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History, 1838–1856, volume A-1 [23 December 1805–30 August 1834]

History, 1838–1856, volume A-1 [23 December 1805–30 August 1834]

are organized according to my laws, if otherwise they will  be cut off: wherefore let my servant Edward Partridge, and those  whom he has chosen, in whom I am well pleased, appoint unto this  people their portion, every man equal according to their families,  according to their circumstances, and their wants and needs;  and let my Servant Edward Partridge, when he shall ap point a man his portion, give unto him a writing that shall  secure to him his portion, that he shall hold it, even this right  and this inheritance in the church, until he transgresses and is  not accounted worthy by the voice of the church, to belong to acording  to the laws and covenants of the church, to belong to the  church; and if he transgress and is not accounted worthy to  belong to the church: he shall not have power to claim that portion  which he has consecrated unto the bishop for the poor and  the needy of my church: therefore he shall not retain the gift,  but shall only have claim on that portion that is deeded unto  him. And thus, all things shall be made sure according to the  laws of the lands.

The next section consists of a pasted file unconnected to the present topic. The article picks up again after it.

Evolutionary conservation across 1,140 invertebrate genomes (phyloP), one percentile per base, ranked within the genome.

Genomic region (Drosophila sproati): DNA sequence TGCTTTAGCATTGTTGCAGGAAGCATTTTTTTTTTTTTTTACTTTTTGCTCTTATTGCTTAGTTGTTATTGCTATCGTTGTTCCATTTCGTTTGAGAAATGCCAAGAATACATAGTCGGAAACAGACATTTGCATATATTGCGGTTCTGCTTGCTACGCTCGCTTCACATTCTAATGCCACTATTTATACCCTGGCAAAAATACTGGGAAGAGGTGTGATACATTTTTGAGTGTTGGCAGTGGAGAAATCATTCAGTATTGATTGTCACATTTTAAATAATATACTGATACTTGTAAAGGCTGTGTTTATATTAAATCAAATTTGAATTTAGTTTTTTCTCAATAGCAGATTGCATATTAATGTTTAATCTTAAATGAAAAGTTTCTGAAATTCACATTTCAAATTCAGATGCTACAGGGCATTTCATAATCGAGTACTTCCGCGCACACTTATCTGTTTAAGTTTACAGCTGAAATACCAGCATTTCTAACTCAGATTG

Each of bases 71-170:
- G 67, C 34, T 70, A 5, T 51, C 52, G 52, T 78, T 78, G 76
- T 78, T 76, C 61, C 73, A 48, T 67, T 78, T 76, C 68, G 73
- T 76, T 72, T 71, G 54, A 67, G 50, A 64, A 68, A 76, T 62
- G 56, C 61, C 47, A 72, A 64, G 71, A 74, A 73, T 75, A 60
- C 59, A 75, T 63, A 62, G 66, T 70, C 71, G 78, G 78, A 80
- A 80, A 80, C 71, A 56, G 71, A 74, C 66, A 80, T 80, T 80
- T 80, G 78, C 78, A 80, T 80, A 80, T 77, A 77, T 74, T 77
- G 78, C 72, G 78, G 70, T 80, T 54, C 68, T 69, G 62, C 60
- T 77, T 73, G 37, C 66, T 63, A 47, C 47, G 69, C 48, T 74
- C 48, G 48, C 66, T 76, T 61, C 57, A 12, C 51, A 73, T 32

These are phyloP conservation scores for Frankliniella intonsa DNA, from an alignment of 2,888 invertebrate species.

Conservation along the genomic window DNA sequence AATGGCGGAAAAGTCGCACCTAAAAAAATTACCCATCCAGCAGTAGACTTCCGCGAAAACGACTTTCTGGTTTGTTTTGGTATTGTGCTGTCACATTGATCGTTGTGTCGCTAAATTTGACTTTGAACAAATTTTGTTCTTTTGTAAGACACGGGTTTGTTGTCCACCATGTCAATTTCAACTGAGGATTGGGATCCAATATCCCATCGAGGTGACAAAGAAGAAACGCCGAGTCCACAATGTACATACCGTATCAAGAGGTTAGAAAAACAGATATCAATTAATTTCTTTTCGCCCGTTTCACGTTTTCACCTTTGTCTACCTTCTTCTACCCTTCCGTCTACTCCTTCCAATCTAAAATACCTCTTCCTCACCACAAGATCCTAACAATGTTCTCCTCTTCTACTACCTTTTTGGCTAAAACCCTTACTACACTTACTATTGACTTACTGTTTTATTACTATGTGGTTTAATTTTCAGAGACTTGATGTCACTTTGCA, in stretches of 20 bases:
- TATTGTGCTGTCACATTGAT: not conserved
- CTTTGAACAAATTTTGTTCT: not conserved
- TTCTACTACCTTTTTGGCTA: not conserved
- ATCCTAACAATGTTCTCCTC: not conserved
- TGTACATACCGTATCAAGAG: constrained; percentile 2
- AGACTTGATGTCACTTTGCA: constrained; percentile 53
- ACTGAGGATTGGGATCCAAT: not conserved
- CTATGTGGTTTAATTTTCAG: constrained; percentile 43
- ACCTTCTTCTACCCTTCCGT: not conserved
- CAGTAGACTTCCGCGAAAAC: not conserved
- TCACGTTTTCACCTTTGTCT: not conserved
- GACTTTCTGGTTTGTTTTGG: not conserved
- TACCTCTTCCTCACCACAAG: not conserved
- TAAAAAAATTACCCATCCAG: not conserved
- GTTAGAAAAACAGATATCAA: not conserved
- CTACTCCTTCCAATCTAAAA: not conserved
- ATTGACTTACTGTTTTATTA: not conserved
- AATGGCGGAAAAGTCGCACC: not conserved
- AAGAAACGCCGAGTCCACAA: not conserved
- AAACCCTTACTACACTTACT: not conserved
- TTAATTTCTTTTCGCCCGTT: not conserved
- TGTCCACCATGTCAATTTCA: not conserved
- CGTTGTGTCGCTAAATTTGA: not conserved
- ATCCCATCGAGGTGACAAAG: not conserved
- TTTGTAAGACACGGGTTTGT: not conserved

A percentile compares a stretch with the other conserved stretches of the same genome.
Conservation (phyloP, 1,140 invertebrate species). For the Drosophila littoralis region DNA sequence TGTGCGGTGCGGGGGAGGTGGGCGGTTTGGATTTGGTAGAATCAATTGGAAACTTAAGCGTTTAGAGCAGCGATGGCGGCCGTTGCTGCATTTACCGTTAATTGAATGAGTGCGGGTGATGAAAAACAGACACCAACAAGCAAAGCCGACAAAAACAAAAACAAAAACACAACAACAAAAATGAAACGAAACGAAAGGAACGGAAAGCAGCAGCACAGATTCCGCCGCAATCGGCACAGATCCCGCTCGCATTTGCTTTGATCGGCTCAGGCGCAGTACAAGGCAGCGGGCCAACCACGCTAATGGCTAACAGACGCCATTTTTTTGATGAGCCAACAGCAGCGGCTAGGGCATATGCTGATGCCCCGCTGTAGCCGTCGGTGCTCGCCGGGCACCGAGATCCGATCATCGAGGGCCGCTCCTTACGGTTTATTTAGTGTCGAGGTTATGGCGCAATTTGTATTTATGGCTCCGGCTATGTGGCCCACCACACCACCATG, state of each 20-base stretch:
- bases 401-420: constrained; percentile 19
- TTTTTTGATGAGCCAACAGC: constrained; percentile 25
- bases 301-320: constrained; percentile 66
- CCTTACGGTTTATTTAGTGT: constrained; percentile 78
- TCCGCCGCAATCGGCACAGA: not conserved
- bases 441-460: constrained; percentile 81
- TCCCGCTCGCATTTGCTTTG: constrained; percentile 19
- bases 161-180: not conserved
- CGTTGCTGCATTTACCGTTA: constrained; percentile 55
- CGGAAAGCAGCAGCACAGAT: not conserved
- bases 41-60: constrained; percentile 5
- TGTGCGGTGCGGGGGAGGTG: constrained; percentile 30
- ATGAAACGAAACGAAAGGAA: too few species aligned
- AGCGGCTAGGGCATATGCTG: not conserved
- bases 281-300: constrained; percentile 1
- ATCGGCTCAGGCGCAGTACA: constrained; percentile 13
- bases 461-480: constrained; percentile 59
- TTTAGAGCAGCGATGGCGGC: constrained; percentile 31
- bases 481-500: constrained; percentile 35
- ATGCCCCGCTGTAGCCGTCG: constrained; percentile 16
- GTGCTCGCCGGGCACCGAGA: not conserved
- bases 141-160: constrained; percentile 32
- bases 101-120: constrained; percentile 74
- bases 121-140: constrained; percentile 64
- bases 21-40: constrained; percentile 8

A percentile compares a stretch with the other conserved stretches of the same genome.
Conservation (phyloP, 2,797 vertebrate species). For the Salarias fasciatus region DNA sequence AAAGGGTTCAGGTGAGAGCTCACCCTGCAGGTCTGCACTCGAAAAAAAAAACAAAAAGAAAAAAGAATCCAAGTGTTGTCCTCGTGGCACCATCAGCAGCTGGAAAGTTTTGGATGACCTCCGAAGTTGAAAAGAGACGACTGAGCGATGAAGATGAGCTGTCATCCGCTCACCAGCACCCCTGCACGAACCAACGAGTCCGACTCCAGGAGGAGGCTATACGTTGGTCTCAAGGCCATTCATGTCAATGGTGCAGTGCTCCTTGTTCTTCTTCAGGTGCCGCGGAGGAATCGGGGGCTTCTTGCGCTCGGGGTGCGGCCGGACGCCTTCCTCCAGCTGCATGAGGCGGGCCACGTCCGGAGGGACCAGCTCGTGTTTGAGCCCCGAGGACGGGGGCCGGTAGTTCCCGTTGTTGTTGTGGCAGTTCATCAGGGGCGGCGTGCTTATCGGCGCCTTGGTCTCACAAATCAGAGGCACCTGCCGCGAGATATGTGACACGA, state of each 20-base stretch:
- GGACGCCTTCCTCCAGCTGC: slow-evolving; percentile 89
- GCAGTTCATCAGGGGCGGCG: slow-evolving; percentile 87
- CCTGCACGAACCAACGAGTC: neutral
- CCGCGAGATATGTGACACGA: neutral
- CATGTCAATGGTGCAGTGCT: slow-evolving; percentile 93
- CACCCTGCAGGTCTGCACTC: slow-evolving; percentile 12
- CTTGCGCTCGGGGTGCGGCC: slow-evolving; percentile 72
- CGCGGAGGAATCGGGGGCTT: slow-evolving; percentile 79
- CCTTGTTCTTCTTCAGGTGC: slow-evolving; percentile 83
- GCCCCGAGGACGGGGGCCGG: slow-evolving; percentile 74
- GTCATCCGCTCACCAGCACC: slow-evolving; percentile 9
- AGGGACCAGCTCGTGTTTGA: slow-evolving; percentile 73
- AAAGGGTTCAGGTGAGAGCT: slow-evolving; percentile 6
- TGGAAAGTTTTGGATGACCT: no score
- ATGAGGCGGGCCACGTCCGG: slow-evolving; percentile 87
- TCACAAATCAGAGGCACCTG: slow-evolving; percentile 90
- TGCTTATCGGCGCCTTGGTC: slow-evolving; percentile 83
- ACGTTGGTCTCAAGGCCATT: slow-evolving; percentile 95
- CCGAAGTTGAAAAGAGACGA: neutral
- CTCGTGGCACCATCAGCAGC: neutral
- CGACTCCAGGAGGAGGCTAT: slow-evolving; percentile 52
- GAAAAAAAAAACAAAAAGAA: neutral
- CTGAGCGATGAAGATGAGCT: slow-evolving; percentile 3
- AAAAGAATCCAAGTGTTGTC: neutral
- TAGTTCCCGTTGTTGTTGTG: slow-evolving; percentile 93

2. And let that which belongs to this people, be appointed unto this peo ple; and the money which is left unto this people, let there be  an agent appointed unto this people; to take the money to pro[v]ide  food and raiment, according to the wants of this people. And  let every man deal honestly, and be alike among this people,  and receive alike, that ye may be one, even as I have com manded you.
3. And let that which belongeth to this people, not be taken and  given unto that of another church; wherefore, if another church  would receive money of this church, let them pay unto this church  again according as they shall agree; and this shall be done  through the bishop or his agent, which shall be appointed by  the voice of the church.
4. And again, let the bishop apoint a store-house unto this  church, and let all things both in money and in meat, which  is more than <is> needful for the want of this people, be kept in the  hands of the bishop. And let him also reserve unto himself,  for his own wants, and for the wants of his family, as he shall  be employed in doing this business. I thus I grant unto this  people a privelege of organizing themselves according to my  laws; and I consecrate unto them this land for a little sea [p. 117]
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This document, volume A-1, is the first of the six volumes of the “Manuscript History of the Church.” The collection was compiled over the span of seventeen years, 1838 to 1856. Volume A-1 encompasses the period from JS’s birth in 1805 to 30 August 1834, just after the return of the Camp of Israel (later known as Zion’s Camp) from Missouri to Kirtland, Ohio. For a fuller discussion of the entire six-volume work, see the general introduction to the history.
In April 1838 JS renewed his effort to draft a “history” with the aid of his counselor Sidney Rigdon. George W. Robinson served as scribe. JS’s journal for late April and early May 1838 notes six days on which JS, Rigdon, and Robinson were engaged in “writing history.” Though not completed and no longer extant, that draft laid the foundation for what became a six-volume manuscript eventually published as the “History of Joseph Smith,” and at least a portion of its contents are assumed to have been included in the manuscript presented here.